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Rebecca McCormick. Powered by Blogger.

All the Beautiful Lies by Peter Swanson - Review

Tuesday, March 30, 2021

This was another of the books that I got in my box from A Box of Stories, and I had seen good reviews of it in the Facebook group, so I thought I would pick it up soon. I thought the beginning of the book was a little odd, so it took me a day to get into it, but then once I did, I really liked it and wanted to race to the end to know what happened. I ended up sitting for a good hour and a half reading at one point one afternoon. 

The book starts with Harry Ackerson, who has just graduated from college when he gets a call to say that his dad has died in an accident in northeast Maine. Instead of going to his graduation party, Harry rushes home. His only remaining family member now is his young stepmother, Alice. His dad, Bill, owned a book shop and was into rare books. Harry's mother died when he was younger, and Harry has never really got to know Alice too well. 

Bill slipped off the cliff path near his home, but police soon come to the conclusion that he has hit before he fell, so they are looking for a murderer. Harry's suspicion kind of falls on Alice, but then at Bill's funeral a mysterious woman turns up, and Harry starts to look for her to see what the deal is, too.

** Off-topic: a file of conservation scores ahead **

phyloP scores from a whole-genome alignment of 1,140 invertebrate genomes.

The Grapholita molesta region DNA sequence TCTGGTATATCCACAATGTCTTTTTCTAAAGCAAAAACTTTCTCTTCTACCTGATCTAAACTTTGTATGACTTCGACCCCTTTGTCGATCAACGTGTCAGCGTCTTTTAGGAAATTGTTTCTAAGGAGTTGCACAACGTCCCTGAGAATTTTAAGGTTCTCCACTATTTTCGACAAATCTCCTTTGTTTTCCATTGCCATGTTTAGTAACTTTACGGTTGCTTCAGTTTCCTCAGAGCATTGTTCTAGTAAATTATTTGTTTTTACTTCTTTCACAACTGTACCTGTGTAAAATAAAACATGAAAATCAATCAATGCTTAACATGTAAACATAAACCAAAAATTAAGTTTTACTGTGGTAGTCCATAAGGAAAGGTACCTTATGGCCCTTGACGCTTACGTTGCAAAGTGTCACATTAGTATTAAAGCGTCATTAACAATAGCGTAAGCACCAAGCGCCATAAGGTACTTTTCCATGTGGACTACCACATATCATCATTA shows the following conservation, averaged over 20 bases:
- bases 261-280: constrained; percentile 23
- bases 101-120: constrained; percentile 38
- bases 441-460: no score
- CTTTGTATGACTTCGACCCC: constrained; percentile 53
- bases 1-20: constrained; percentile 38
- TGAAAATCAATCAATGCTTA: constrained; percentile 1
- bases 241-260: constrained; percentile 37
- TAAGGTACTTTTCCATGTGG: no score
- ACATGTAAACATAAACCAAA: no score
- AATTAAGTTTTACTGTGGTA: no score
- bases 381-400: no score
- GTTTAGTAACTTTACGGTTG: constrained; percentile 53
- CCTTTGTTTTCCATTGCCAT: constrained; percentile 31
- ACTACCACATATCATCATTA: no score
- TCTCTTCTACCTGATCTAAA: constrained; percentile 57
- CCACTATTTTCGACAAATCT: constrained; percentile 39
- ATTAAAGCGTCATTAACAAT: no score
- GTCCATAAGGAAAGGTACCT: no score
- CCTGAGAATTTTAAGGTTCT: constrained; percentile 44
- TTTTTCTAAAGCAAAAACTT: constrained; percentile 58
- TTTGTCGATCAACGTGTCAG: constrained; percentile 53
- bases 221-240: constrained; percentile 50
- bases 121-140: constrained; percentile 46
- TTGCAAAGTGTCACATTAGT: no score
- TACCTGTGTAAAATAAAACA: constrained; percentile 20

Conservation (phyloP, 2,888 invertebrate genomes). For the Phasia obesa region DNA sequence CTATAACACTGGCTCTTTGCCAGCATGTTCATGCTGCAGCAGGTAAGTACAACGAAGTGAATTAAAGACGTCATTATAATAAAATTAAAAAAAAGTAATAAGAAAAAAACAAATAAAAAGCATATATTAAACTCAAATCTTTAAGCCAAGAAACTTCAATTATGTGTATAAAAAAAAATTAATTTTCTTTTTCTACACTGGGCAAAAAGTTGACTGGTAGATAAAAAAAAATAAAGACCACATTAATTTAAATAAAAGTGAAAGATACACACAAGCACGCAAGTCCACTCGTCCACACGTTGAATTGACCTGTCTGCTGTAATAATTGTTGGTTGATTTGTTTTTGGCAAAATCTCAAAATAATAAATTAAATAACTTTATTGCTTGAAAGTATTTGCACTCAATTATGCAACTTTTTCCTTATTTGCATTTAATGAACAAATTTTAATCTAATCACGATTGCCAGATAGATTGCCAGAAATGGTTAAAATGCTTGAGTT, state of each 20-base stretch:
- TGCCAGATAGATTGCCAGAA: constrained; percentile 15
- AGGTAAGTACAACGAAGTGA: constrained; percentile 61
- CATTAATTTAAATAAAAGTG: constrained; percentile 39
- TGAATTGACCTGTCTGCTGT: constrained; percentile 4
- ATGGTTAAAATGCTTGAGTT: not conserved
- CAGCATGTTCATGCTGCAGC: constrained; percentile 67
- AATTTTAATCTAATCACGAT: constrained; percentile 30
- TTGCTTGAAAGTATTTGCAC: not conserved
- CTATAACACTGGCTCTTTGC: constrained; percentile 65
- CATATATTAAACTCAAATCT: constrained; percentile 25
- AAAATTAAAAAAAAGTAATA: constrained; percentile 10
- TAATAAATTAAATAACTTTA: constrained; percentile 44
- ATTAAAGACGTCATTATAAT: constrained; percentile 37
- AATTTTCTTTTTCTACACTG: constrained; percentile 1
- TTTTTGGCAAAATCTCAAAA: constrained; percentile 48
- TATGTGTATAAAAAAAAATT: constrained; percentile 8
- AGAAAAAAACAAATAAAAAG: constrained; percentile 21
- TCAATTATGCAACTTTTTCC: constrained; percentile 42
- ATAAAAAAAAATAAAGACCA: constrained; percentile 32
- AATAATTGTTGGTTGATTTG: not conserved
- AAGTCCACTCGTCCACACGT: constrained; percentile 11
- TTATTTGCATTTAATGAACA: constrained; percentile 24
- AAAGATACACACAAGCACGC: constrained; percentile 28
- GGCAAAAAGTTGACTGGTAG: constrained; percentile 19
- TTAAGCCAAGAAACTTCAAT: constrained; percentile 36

In a dual narrative we read about Alice's younger years. She was brought up by her single mother, Edith, who was injured in a mill accident and received a sizeable settlement from them. With this money, she and Alice move to Kennewick, where Edith meets Jake, and marries him. I don't want to say too much more here because I'll give away spoilers, and I really enjoyed reading this part of the narrative without having any idea of what was coming. 

The two narratives meet each other in the form of Alice, who is a very, very strange character and very, very cold. I didn't like her and was thoroughly chilled by her, but she's a great character! The first two thirds of the book is concentrated on Bill's home. Grey Lady. I could see in the book that the final third was different - there was a grey page which was evident as you looked at the book - and I didnt' get quite why, but then the final third there were two other narratives which made the preceding part all make sense. I thought it was a great way of separating the book in two. 

I would read something else by Peter Swanson, for sure! I would probably have never picked this up, but I'm really glad it came in my subscription box! 



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